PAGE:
The Giant Green Eagle
By George Anderson
Giant Eagle seeks to be a leader in the grocery industry and now it is being recognized for Leadership in Energy and Environmental Design (LEED) by the Green Building Council
for two stores: one a prototype in the Cleveland area and the other a remodel in the Pittsburgh market.
The prototype store, under construction in Brunswick, OH, is intended as the test unit for future LEED certified Giant Eagles.
LEED certification, according to Business First of Columbus, is based on a building’s compliance with all or part of a 60-point standard under six categories including
energy and atmosphere; sustainable sites, water efficiency; materials and resources; indoor and environmental quality; and innovation and design process. Certifications are awarded
in platinum, gold, silver, bronze and basic levels based on the degree of compliance against the standards.
Jim Lampl, director of conservation, Giant Eagle, told Business First, “This is not a departure from what we’ve been doing all along. This is just more visible. Before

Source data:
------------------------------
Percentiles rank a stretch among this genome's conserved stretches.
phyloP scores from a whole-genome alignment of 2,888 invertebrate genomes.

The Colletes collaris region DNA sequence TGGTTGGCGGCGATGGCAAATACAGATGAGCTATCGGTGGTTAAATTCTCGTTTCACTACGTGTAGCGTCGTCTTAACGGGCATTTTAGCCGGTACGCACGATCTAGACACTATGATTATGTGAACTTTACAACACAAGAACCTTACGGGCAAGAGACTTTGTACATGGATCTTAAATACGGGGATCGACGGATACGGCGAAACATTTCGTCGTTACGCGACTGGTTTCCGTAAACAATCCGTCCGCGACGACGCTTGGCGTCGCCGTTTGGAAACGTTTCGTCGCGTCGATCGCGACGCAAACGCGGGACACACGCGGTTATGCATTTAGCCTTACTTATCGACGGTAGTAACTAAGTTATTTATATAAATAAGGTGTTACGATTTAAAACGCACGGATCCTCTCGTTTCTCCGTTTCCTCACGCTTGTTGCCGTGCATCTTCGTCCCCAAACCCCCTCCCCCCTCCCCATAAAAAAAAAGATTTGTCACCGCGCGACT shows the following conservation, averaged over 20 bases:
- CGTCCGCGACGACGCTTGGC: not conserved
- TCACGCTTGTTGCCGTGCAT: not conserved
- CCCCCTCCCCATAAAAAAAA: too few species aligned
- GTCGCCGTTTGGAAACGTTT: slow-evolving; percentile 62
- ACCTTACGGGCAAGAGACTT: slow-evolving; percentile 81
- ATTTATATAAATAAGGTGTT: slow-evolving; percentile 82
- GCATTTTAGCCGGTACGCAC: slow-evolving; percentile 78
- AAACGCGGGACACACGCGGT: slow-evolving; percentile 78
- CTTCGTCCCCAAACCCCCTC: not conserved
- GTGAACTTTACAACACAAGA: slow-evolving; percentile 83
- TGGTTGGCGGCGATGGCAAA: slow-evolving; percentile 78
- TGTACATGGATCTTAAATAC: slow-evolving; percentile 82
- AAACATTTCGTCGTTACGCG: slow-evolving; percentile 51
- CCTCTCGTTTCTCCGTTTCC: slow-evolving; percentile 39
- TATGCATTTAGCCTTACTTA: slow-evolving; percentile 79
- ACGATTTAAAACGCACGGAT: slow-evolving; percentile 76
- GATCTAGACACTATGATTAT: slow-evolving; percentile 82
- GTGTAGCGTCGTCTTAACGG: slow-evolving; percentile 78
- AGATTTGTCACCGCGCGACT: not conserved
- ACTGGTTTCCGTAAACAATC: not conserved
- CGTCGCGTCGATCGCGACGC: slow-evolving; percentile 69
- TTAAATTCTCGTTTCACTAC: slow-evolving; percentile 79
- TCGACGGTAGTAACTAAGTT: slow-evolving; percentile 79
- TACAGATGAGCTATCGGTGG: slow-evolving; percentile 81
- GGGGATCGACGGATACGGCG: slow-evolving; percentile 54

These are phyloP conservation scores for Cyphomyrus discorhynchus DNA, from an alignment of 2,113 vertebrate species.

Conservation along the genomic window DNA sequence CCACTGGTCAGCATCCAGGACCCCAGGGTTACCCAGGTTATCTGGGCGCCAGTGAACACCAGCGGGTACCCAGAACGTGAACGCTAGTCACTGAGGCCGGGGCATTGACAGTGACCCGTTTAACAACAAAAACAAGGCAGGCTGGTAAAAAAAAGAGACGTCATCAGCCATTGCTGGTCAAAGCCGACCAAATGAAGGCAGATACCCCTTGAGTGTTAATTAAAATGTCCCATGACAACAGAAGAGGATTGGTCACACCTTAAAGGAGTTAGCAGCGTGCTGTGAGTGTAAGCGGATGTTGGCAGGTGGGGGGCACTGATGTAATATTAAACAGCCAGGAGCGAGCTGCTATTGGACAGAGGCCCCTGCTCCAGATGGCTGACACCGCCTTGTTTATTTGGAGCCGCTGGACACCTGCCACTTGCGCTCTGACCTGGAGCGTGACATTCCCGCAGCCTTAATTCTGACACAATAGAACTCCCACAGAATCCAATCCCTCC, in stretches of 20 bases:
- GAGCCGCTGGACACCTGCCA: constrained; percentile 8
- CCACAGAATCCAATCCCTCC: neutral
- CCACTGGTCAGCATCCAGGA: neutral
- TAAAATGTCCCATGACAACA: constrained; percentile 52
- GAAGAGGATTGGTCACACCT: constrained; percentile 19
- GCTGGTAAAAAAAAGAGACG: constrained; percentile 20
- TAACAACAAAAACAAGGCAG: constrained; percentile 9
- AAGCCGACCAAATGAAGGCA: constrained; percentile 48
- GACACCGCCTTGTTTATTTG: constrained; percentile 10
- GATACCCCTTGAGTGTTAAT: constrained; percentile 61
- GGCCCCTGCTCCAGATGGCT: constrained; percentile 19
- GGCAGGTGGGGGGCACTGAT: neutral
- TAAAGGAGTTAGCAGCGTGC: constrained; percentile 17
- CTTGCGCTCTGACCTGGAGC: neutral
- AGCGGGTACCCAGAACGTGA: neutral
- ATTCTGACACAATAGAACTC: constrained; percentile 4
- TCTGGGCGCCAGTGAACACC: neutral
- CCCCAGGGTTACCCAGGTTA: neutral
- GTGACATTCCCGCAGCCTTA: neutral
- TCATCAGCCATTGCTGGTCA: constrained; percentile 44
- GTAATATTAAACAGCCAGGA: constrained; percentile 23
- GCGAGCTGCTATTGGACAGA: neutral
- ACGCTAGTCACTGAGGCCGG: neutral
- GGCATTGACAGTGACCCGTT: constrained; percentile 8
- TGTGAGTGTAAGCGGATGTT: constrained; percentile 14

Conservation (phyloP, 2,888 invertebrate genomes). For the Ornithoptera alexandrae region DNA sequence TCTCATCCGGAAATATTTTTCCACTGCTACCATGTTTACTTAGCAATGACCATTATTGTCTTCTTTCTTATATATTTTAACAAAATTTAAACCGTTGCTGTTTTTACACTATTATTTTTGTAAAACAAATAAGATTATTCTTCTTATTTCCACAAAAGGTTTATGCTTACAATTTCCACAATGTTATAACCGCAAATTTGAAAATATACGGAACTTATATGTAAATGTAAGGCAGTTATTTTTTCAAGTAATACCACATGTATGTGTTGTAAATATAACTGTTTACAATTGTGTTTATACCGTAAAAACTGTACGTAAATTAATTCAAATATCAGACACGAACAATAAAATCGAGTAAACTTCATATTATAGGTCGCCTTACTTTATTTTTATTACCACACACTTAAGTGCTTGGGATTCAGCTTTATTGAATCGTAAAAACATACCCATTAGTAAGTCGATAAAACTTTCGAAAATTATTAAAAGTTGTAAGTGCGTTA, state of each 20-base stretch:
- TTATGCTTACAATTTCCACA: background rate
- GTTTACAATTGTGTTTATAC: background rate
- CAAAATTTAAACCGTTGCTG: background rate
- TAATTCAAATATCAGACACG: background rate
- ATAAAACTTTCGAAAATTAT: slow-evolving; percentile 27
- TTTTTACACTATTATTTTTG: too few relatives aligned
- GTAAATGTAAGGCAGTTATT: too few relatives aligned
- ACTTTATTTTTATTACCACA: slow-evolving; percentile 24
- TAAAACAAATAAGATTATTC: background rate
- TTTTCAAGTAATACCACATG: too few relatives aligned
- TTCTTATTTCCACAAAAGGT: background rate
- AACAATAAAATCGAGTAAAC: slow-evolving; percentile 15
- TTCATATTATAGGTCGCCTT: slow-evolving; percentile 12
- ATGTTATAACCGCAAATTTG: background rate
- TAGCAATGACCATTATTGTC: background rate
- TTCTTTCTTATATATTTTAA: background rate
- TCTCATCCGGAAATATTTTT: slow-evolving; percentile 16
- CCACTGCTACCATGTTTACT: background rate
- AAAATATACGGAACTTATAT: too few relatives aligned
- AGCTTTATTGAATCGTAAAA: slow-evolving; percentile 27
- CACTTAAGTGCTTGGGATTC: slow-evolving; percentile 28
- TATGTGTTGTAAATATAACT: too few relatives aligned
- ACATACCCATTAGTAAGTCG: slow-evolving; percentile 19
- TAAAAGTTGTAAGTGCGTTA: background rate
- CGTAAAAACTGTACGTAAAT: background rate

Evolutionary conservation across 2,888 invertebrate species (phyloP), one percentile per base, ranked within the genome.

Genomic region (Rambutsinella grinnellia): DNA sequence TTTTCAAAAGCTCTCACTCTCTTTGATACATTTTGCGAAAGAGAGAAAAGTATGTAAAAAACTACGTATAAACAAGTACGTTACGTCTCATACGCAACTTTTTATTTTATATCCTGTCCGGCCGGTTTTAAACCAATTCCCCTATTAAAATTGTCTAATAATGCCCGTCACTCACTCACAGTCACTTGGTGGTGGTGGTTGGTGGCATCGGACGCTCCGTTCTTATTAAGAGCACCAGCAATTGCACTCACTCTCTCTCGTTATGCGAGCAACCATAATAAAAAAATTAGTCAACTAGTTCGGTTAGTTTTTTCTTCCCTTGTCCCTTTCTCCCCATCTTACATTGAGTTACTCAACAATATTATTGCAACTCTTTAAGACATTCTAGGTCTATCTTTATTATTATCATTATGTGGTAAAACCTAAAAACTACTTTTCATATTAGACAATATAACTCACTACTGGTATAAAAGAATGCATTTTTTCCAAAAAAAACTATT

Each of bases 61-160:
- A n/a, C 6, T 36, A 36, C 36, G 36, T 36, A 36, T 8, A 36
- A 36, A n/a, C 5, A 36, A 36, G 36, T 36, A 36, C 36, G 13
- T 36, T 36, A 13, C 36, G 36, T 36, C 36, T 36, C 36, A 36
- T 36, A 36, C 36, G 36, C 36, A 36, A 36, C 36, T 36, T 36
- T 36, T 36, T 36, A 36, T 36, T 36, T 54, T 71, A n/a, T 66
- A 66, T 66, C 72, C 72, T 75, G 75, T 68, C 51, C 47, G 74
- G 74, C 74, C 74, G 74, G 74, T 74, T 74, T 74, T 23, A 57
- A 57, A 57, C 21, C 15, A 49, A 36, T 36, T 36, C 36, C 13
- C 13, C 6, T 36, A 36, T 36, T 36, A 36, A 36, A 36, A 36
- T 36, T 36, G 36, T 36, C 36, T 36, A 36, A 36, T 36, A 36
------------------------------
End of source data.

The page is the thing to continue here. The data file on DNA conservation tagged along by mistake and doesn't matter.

the green certification that we’re exploring, our baseline store has a lot of green elements.”
Giant Eagle expects to achieve 29 percent greater efficiency than the standard established by the American Society for Heating, Refrigeration and Air-Conditioning Engineers in
the Brunswick store.
The new Giant Eagle will use skylights to make better use of available natural lighting to improve the shopping experience of its customers. The store, when completed, will have
earned a basic certification from LEED.
Moderator’s Comment: Do so-called green buildings provide a retailer, especially one in grocery, with a competitive advantage in the market?
Good press certainly never hurts. Substantial savings on monthly energy-related expenses is crucial when stores are seeking wage and/or benefit concessions
from associates simply to keep up with the Waltons.
According to the Green Building Council report, The Costs and Financial Benefits of Green Building, “initial upfront investment of up to $100,000
to incorporate green building features into a $5 million project would result in savings of at least $1 million over the life of the building, assumed conservatively to be 20
Anderson – Moderator]